like to buy the flowers in person because they enjoy the sensory pleasure derived from their beauty and fragrance. Consumers also want the floral gifts to have good blooming quality and longevity because they hope to maximize their purchase value and
Yen-Chun Lai and Li-Chun Huang
Li-Chun Huang and Yen-Chun Lin
marketing have investigated some important factors behind floral gift purchases, such as consumers’ attitudes, purchase intention, purchase frequency, and the price they are willing to pay. For instance, a study by Scammon et al. (1982) has examined the
Alicia L. Rihn, Chengyan Yue, Bridget Behe and Charles Hall
present study was designed to explore the use of floral gifts among Generations X and Y. This information could then be used by the floral industry to address the problem of the downward trend in floral sales (IBISWorld Inc., 2010; Silvergleit, 2004 ). To
Bridget K. Behe and Dennis J. Wolnick
Market segmentation is an, efficient method of defining consumer groups to develop new markets. The purpose of this research was to determine the viability of market segmentation strategies based on volume and location of purchase. A sample of 401 Pennsylvania floral consumers was divided into groups based on the number and the primary location of floral purchases. Two discriminant analyses were conducted to determine differences between market segments. Heavy floral consumers exhibited a higher level of floral knowledge, purchased more floral products for themselves and from nonflorist retailers, and had higher incomes than light or medium floral users. Florist customers purchased fresh flowers more frequently, bought more floral gifts, and spent a higher amount per purchase than supermarket customers. Segmentation based on volume of purchase and primary retail location are both viable alternatives for market development strategies for floral consumers.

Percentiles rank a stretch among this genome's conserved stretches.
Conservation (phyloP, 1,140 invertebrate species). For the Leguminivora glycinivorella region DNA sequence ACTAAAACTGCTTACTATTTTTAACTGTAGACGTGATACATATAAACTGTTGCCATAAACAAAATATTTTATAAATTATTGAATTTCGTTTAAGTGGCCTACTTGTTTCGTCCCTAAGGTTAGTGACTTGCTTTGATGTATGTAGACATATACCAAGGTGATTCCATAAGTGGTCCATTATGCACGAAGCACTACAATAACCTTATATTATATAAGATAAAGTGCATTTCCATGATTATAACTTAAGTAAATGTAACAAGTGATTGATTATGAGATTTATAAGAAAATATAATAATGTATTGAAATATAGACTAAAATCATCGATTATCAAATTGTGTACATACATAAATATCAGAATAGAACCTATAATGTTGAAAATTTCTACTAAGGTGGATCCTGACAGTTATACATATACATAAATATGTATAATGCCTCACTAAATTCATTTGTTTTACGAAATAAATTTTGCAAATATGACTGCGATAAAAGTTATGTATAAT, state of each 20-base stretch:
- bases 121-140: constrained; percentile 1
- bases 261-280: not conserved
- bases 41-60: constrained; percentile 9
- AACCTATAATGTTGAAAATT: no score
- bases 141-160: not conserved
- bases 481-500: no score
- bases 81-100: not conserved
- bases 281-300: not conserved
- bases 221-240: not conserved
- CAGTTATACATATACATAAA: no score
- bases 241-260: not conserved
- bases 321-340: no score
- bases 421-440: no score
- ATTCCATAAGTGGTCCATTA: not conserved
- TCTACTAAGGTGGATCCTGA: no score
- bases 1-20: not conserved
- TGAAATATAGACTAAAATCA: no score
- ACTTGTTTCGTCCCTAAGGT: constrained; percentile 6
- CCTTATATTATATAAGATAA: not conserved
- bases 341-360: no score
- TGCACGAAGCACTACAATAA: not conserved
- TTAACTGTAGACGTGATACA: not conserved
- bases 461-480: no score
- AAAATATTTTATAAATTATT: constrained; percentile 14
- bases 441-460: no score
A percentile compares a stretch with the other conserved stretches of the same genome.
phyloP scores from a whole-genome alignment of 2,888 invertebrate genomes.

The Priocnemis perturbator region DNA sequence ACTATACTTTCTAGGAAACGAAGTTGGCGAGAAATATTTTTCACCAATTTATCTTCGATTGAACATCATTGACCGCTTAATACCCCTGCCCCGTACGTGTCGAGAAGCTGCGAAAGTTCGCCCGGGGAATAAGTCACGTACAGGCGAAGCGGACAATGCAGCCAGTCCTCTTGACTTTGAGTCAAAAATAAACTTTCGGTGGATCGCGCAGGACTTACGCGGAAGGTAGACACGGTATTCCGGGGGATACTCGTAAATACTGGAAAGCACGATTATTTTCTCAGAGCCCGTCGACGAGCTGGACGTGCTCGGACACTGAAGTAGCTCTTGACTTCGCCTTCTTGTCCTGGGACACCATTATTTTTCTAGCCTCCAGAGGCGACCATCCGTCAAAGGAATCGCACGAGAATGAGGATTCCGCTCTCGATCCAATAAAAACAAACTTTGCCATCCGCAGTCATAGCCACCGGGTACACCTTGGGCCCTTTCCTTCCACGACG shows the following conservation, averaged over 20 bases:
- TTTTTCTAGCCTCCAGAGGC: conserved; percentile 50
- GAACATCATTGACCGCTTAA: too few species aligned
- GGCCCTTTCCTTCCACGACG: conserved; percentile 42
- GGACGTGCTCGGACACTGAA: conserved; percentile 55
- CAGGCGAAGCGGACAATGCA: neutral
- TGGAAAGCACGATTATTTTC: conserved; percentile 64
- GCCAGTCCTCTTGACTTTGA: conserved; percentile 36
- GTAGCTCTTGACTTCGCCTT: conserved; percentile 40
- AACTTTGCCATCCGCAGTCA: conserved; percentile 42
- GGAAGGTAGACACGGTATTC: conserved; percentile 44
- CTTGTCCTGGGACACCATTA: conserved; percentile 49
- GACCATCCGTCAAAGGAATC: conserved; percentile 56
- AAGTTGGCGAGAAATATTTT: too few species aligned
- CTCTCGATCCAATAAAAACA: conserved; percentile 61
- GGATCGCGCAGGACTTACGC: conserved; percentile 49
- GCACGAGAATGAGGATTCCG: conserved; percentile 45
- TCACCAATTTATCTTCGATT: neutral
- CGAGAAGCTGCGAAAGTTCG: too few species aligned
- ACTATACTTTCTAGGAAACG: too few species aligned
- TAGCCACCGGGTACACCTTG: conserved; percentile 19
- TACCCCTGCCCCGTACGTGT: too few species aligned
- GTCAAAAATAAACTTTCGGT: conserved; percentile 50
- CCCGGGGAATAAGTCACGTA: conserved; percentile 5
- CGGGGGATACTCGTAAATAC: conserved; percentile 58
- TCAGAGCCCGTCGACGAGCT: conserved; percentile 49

Chengyan Yue and Bridget K. Behe
Competition among floral retailers has promulgated industrywide structural changes while giving consumers more choices in locations for purchase. Consumer panel data collected by the American Floral Endowment from 1992 to 2005 were used to evaluate consumers' choice of different floral retail outlets among box stores (BS), traditional freestanding floral outlets (TF), general retailer (GR), other stores (OS), and direct-to-consumer (DC) channels. Since 1992, market share and percentage of transactions decreased through TF but increased for BS. Mean expenditure per transaction in TF was higher than in BS and GR. Consumers who made floral gift purchases were more likely to patronize TF, but those who bought floral products for themselves were more likely to purchase from BS. Consumers patronizing TF or DC were more likely to buy arranged flowers rather than unarranged flowers. Consumers who purchased foliage plants and outdoor bedding or garden plants were more likely to buy them from BS. Reasons consumers who choose BS and GR cited for using those outlets included convenience and lower prices, whereas consumers who purchased from TF and DC cited delivery, reputation, and service as major drivers impacting their use. Demographic and geographic differences were also identified among consumers using the aforementioned outlets.
Alicia L. Rihn, Chengyan Yue, Charles Hall and Bridget K. Behe
Florists, 2005b ). Behe et al. (1992) and Huang (2005) determined that having purchased a floral gift in the past positively affected consumers’ frequency of any floral purchase. However, studies have found gifts are perceived as riskier than non
Chengyan Yue and Bridget K. Behe
about panelists, floral products, floral gift recipients, and flower colors purchased on specific calendar holidays and noncalendar occasions was recorded. Given the 13-year timeframe, large geographic area covered, and large sample size of the study, we